Worldwide ship traffic up 300 percent since 1992

November 17, 2014

WASHINGTON, DC--Maritime traffic on the world's oceans has increased four-fold over the past 20 years, likely causing more water, air and noise pollution on the open seas, according to a new study quantifying global ship traffic.

The research used satellite data to estimate the number of vessels on the ocean every year between 1992 and 2012. The number of ships traversing the oceans grew by 60 percent between 1992 and 2002. Shipping traffic grew even faster during the second decade of the study, peaking at rate of increase of 10 percent per year in 2011.

Traffic went up in every ocean during the 20 years of the study, except off the coast of Somalia, where increasing piracy has almost completely halted commercial shipping since 2006. In the Indian Ocean, where the world's busiest shipping lanes are located, ship traffic grew by more than 300 percent over the 20-year period, according to the research.

Ships powered by fossil fuels dump oil, fuel and waste into the water and pump exhaust into the air. Shipping is also a major source of noise pollution, which is increasingly considered potentially harmful to marine mammals, said Jean Tournadre, a geophysicist at Ifremer, the French Institute for the Exploitation of the Sea in Plouzane, and the study author.

"I found it quite worrisome that the ship traffic grew so much, even in very remote regions of the world," Tournadre said, "especially when we know that they are the major source of pollution [on the open ocean]."

International trade and the sizes of merchant fleets have both enlarged rapidly over the past two decades, explaining the steep rise in ship traffic, the study reports. The new analysis has been accepted for publication in Geophysical Research Letters, a journal of the American Geophysical Union.

Burgeoning ship traffic has increased the amount of pollution in the atmosphere, particularly above the Sri Lanka-Sumatra-China shipping lane, where the study notes a 50 percent increase in nitrogen dioxide, a common air pollutant, over the 20-year period.

Tournadre said he hopes the new study will increase scientists' understanding of how human activities are affecting marine ecosystems and improve models of atmospheric pollution in the open ocean.

The new dataset will provide scientists with invaluable insights into the patterns of ship traffic and the traffic's effect on the environment, said Batuhan Osmanoglu, a radar systems engineer at NASA's Goddard Space Flight Center in Green Belt, Md., who was not involved in the study.

"The nice thing about this study is that they have a unique dataset, that maybe we're looking at for the first time," he said. "Whenever you have a unique dataset you can quite easily learn something new."

The new study is the first to track ship traffic on a global scale, Tournadre said. Currently, ship traffic is monitored using the Automatic Identification System (AIS). When vessels are near the coast, they use transponders to send out their location information to other ships and base stations on land. However, the AIS system doesn't work very well when ships are out on the open ocean. Vessels are often out of range of terrestrial base stations or other ships, and few satellites carry the AIS instrumentation necessary to locate vessels from space.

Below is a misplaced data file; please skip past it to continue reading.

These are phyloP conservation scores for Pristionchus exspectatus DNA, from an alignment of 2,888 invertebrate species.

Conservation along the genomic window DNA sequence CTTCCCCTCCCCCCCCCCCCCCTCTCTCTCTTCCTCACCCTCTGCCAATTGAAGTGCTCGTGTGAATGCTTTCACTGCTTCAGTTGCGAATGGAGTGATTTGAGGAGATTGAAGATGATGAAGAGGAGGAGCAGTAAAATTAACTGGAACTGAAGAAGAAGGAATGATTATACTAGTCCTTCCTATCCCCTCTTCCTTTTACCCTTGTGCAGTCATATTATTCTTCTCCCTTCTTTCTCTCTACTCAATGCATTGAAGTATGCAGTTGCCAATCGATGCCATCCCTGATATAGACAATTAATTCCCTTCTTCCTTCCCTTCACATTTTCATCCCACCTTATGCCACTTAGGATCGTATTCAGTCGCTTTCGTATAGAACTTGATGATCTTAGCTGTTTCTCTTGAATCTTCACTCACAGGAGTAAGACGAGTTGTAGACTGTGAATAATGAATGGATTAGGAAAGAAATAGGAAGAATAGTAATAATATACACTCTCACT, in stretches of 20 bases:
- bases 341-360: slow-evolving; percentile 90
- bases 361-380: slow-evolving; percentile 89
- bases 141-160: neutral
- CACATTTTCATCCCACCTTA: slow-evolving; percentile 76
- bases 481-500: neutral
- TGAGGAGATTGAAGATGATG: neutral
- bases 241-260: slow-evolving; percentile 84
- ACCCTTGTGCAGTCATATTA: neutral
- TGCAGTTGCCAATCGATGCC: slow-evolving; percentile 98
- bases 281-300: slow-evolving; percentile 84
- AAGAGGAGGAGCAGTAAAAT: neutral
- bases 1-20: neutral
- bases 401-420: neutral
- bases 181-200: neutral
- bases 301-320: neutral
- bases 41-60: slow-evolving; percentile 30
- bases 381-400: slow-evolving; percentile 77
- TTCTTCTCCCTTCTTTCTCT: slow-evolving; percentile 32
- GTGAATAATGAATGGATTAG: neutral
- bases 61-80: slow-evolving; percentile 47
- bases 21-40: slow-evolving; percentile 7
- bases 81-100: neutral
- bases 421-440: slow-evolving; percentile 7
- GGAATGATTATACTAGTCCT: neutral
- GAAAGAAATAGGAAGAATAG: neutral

The new method outlined in the study uses altimeters, or instruments that measure altitude, aboard satellites to detect the location of ships at sea, similar to the way these instruments have been used to track icebergs.

The altimeter sends a radar pulse down to Earth from the satellite and constructs an image of the surface based on the time it takes the pulse to bounce back to the instrument and the shape of the pulse when it arrives. The method works similar to throwing a ping pong ball at the ground: if you know the velocity of the ball and the time it takes to bounce back to your hand, then you can calculate how far from the ground you are. The shape of the returning pulse can tell you something about the features on the ground. A smooth target like the ocean will bounce back an expected pulse shape, but if something like an iceberg, island, or ship is present, the shape of the echo will change.

In 2007, Tournadre was poring over hordes of satellite data for signs of icebergs in polar seas, when he noticed an odd shape in the data.

"We had some unconventional data in a region, and careful analysis showed us that it was a lighthouse near shipping lanes," he said. "As we processed the data over the whole globe, we also detected ships."

Tournadre found that the altimetry data accurately reproduced known shipping lanes and could be used to estimate the number of vessels on the ocean worldwide. The study used altimetry data from seven different satellites to map ship traffic from 1992 to 2012.

Using satellite data made it possible to calculate ship traffic for the entire globe, whereas AIS records provide relatively limited coverage in both space and time, Tournadre said. The new method also allowed him to look back at two decades of traffic using archived data, and give independent measurements of ship traffic that were not based on the will or capability of ships to transmit their own positions.

However, Tournadre also cautions that some of the growth he has seen in ship traffic could be overestimated because ships, especially container ships, have become larger over the past two decades and possibly easier to detect with altimetry data.
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